• 19. All IT BP All Function Global Americas EMEA Change in Demand Last 1-2 Quarters Up 51% 61% 50% 52% 46% 56% 41% Internal process improvement Flat 47% 38% 48% 48% 54% 41% 59% Down 2% 1% 2% 0% 0% 3% 0% Up 52% 51% 55% 58% 58% 54% 43% Shared services/SSC Flat 46% 45% 45% 42% 42% 44% 53% Down 2% 4% 0% 0% 0% 1% 4% Up 37% 51% 23% 32% 41% 33% 40% ITO Flat 59% 44% 72% 65% 54% 61% 58% Down 4% 5% 5% 3% 4% 6% 2% Up 27% 30% 27% 29% 24% 23% 28% BPO Flat 62% 58% 63% 60% 60% 66% 62% Down 11% 12% 10% 10% 16% 10% 9% Change in Demand Next 1-2 Quarters Up 54% 65% 53% 49% 43% 60% 56% Internal process improvement Flat 45% 35% 46% 49% 57% 39% 44% Down 1% 0% 1% 2% 0% 1% 0% Up 60% 58% 60% 61% 63% 64% 52% Shared services/SSC Flat 39% 41% 39% 38% 37% 35% 46% Down 1% 1% 1% 2% 0% 1% 2% Up 40% 52% 34% 41% 37% 43% 42% ITO Flat 56% 47% 64% 52% 57% 53% 56% Down 3% 1% 2% 7% 7% 5% 2% Up 37% 41% 35% 41% 33% 33% 44% BPO Flat 55% 53% 59% 45% 53% 58% 54% Down 7% 5% 6% 14% 13% 9% 2% Current Market Conditions Impact on Buyers GBS Efforts Current economic conditions are causing buyers to pull back from 2.43 2.36 2.63 2.33 2.48 2.58 2.34 global sourcing The current political environment is causing pull back from global 2.62 2.59 2.76 2.49 2.60 2.60 2.60 sourcing Current econ./market conditions are causing pull back from 2.45 2.48 2.61 2.38 2.42 2.51 2.45 globalization Current market conditions are causing pull back from using Indian- 2.53 2.42 2.63 2.55 2.69 2.58 2.45 based SPs More interest in offshore services delivered from locations other 3.53 3.46 3.55 3.65 3.74 3.57 3.40 than IndiaShared Services and Outsourcing Advisory / KPMG Sourcing Advisory 1Q12 Global Pulse Survey / April 2012 19
  • 20. All IT BP All Function Global Americas EMEA Buyer Reaction to Current Market Conditions More thorough benchmarking/baselining 3.60 3.58 3.60 3.64 3.63 3.51 3.64 Enforcing benchmark clauses 3.01 3.11 3.00 2.84 2.90 2.81 3.32 Reopening contracts to renegotiate pricing 3.42 3.65 3.44 3.44 3.31 3.39 3.51 Reopening contracts to renegotiate SLAs 3.39 3.55 3.36 3.43 3.29 3.42 3.36 Reopening contracts to renegotiate scope 3.34 3.39 3.30 3.42 3.27 3.38 3.34 Pushing for more offshore outsourcing 3.15 3.21 3.21 3.08 3.35 3.12 3.13 Pushing for more nearshore/onshore outsourcing 3.08 2.89 3.17 3.19 3.10 3.14 3.09 Overhauling outsourcing governance operating models 3.56 3.59 3.51 3.63 3.55 3.60 3.45 Cloud Computing Activity No interest/activity Now 9% 4% 15% 8% 9% 9% 7% Interest/no material activity Now 43% 39% 46% 46% 41% 43% 48% Actively exploring options/deploying pilots Now 32% 34% 26% 38% 39% 33% 26% Live deployments at the BU level Now 11% 16% 10% 6% 9% 9% 15% Multiple live deployments at the BU level Now 4% 7% 4% 2% 2% 5% 4% No interest/activity 12 Mths 5% 2% 8% 6% 2% 6% 4% Interest/no material activity 12 Mths 26% 21% 31% 28% 29% 26% 27% Actively exploring options/deploying pilots 12 Mths 35% 37% 35% 31% 29% 36% 41% Live deployments at the BU level 12 Mths 23% 27% 18% 26% 33% 21% 18% Multiple live deployments at the BU level 12 Mths 10% 12% 8% 9% 7% 11% 10% IT Executives Cloud Skepticism/Enthusiasm Extremely skeptical 3% 3% 3% 2% 2% 3% 2% Skeptical but willing to explore/discuss 30% 31% 27% 29% 41% 23% 30% Level-headed, bringing logic, process and experience to bear 48% 45% 49% 51% 37% 55% 49% Enthusiastic but can be reasoned with 17% 18% 18% 18% 17% 17% 17% Evangelist 3% 4% 4% 0% 2% 3% 2% Business Executives Cloud Skepticism/Enthusiasm Extremely skeptical 4% 3% 4% 4% 0% 3% 6% Skeptical but willing to explore/discuss 38% 31% 39% 42% 36% 32% 49% Level-headed, bringing logic, process and experience to bear 34% 45% 37% 38% 43% 45% 18% Enthusiastic but can be reasoned with 21% 18% 17% 17% 18% 18% 24% Evangelist 2% 4% 4% 0% 2% 3% 2% Cloud Offerings Maturity - Typical IT Infrastructure/Hardware Vendor/SP Pure marketing hype 8% 9% 13% 10% 8% 10% 5% Repackaging legacy offerings 53% 47% 48% 57% 55% 47% 53% Real offerings/piloting deployment 36% 42% 33% 33% 32% 40% 42% Multiple live deployments at the BU level across multiple clients 3% 3% 6% 0% 5% 3% 0%Shared Services and Outsourcing Advisory / KPMG Sourcing Advisory 1Q12 Global Pulse Survey / April 2012 20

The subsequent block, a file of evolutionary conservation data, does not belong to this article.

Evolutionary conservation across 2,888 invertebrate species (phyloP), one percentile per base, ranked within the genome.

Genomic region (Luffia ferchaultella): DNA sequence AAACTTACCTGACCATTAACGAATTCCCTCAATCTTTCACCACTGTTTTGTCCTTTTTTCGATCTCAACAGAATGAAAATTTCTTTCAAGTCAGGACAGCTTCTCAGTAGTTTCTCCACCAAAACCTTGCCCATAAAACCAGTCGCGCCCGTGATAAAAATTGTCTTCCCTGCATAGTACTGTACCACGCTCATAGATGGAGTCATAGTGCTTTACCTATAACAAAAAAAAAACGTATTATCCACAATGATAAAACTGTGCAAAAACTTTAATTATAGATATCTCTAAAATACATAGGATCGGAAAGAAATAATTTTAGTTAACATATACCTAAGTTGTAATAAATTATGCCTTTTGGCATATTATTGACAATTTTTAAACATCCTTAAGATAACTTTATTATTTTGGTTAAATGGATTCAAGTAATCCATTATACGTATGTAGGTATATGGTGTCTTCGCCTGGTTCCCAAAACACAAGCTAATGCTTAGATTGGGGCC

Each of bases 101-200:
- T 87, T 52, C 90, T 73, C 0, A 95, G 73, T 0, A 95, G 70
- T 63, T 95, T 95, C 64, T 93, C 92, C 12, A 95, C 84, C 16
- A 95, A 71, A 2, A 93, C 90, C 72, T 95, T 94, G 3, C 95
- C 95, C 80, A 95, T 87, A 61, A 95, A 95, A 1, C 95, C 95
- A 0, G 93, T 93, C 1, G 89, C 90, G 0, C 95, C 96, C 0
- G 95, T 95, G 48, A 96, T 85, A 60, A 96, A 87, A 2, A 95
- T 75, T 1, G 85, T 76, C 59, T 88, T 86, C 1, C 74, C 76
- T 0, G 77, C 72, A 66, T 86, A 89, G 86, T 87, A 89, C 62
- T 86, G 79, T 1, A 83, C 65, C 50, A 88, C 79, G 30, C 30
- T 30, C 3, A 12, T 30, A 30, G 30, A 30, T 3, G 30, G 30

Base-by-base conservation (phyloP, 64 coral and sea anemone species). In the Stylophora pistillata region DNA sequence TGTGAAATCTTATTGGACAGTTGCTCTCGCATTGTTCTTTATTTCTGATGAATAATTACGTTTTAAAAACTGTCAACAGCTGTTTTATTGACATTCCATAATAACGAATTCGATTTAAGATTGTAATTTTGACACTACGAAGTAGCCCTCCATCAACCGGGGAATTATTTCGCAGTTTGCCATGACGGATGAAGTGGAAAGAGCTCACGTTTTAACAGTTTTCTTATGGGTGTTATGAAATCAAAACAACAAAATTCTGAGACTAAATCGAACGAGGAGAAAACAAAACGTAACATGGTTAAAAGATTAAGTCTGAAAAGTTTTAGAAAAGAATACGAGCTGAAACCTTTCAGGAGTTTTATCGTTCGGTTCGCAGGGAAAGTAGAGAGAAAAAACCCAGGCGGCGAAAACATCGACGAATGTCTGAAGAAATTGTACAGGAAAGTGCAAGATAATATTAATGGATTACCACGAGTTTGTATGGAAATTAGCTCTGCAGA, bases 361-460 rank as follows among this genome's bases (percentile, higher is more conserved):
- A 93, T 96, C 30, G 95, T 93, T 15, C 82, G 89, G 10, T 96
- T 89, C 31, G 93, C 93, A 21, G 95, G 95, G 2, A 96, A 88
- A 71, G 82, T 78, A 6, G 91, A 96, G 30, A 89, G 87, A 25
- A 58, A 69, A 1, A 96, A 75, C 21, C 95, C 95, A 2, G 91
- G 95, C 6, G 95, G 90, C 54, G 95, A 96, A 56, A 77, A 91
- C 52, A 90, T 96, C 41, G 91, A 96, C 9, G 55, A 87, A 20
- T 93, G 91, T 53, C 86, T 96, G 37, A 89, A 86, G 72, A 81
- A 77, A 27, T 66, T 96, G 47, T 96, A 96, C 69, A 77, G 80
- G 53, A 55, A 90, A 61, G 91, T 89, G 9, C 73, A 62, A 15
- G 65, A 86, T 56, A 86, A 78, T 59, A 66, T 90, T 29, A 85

• 21. All IT BP All Function Global Americas EMEACloud Offerings Maturity - Typical IT Software Vendor/SPPure marketing hype 7% 5% 14% 8% 13% 7% 5%Repackaging legacy offerings 39% 40% 40% 41% 38% 28% 50%Real offerings/piloting deployment 48% 50% 37% 45% 40% 59% 45%Multiple live deployments at the BU level across multiple clients 6% 5% 9% 6% 10% 7% 0%Top Functional Areas for Cloud AdoptionFinance & accounting 27% 25% 22% 26% 21% 27% 28%Human resources 33% 29% 37% 31% 38% 27% 32%Supply chain 5% 4% 8% 6% 0% 5% 6%Sourcing & procurement 18% 20% 15% 12% 15% 16% 15%Sales & marketing 23% 30% 21% 14% 26% 22% 28%Information technology 78% 84% 69% 84% 77% 73% 74%Manufacturing 5% 1% 1% 2% 3% 1% 2%Buyer Cloud SkillsUnderstanding the tech. underpinnings: how it works 2.67 2.75 2.71 2.58 2.56 2.70 2.73Assessing the near term maturity to support 2.45 2.54 2.48 2.36 2.37 2.50 2.49enterprise computing needsNavigating/assessing vendor & SP markets & landscapes 2.27 2.36 2.27 2.12 2.15 2.32 2.33Sourcing and structuring cloud initiatives & engagements 2.05 2.14 2.12 1.80 1.90 2.01 2.13Managing and governing cloud initiatives & engagements 2.01 2.04 2.01 1.94 1.85 2.01 2.11Assessing risks (e.g., data, IP business, reputational) , 2.33 2.35 2.35 2.24 2.27 2.29 2.49Understanding how cloud impacts 2.50 2.66 2.52 2.32 2.24 2.46 2.69enterprise systems and/or outsourcingContact usStan LepeakGlobal Research,KPMG Management Consulting KPMG LLP the audit, tax and advisory firm (www.kpmg.com/us), is the U.S. member firm of KPMG ,Director International Cooperative (“KPMG International”). KPMG International’s member firms have 145,000T: +1 203 458 0677. professionals, including more than 8,000 partners, in 152 countries.E: slepeak@kpmg.com © 2012 KPMG LLP a Delaware limited liability partnership and the U.S. member firm of the KPMG , network of independent member firms affiliated with KPMG International Cooperative (“KPMG International”), a Swiss entity. The KPMG name, logo and the phrase “cutting through complexity”www.kpmg.com are registered trademarks or trademarks of KPMG International. April2012